Cullen’s Hamish X Goes to Providence, Rhode Island is the third book in a trilogy that began with Hamish X and the Cheese Pirates and was continued in Hamish X Goes to Hollow Mountain. Continuing the first two books’ adventures, Hamish X and his friends, Mimi and Parveen, travel their separate ways through different places, such as the Sahara Desert and the underwater world of Atlantis, after which the three of them converge at Providence, Rhode Island and engage in a final, climactic battle with the Grey Agents of the Orphan Disposal Agency (ODA). Although the conclusion of this trilogy is perhaps predictable, insofar as its narrative trajectory is a rendition of the quest narrative and the battle between good and evil, the progression towards the its resolution is an engaging read. Cullen hooks his readers with tantalizing questions and narrative cliffhangers that continue to the book’s conclusion.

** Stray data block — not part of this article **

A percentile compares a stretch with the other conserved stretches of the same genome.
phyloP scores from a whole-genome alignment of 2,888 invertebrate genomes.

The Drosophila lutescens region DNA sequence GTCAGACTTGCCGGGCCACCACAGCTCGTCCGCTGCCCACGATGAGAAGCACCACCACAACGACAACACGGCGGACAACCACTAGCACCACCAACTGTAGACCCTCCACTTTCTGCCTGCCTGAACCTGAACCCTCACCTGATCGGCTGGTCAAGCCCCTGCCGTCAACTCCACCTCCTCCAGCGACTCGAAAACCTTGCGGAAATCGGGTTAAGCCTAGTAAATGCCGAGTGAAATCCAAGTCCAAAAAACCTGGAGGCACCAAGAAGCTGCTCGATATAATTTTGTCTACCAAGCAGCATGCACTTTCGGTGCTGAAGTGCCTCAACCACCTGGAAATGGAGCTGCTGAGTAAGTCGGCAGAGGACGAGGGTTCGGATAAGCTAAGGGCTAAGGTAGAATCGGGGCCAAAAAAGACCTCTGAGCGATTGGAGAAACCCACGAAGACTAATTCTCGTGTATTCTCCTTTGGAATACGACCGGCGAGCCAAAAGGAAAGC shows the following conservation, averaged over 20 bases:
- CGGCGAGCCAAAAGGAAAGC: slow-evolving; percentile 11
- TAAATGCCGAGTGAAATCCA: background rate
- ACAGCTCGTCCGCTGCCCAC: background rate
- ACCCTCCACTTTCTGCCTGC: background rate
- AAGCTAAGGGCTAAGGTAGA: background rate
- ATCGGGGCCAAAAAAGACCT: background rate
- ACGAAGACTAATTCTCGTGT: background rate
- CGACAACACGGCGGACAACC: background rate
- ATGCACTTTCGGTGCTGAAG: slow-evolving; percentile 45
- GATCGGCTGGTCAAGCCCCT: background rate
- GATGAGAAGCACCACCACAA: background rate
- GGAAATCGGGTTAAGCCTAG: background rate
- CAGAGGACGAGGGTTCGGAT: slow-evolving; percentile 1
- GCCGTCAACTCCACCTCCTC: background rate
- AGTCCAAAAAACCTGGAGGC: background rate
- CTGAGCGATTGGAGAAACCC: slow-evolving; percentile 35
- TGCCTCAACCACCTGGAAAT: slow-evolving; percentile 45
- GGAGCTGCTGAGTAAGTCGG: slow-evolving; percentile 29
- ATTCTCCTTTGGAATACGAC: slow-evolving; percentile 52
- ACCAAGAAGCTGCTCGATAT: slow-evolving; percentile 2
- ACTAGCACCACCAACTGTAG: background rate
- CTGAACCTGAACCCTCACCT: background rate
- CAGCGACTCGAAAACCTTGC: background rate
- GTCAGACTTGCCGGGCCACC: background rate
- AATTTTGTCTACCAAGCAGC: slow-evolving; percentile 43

internal art      As a whole, the Hamish X trilogy provides an entertaining and satisfying story that creatively melds recognizable narrative elements and characteristics from our own world with Cullen’s imagined characters and settings. Through this, he gives an original twist to the quest narrative by focusing on an unlikely band of people who succeed in their adventure with the help of other unlikely allies, such as the Bedouin and the mythical Atlanteans. Cullen paces the narrative skillfully by striking a balance among descriptive passages that set the scene, revelatory and interactive moments among characters, and action-oriented scenes that create suspense and excitement. However, the overall thrust of this book is more plot-oriented as it aims to complete the trilogy.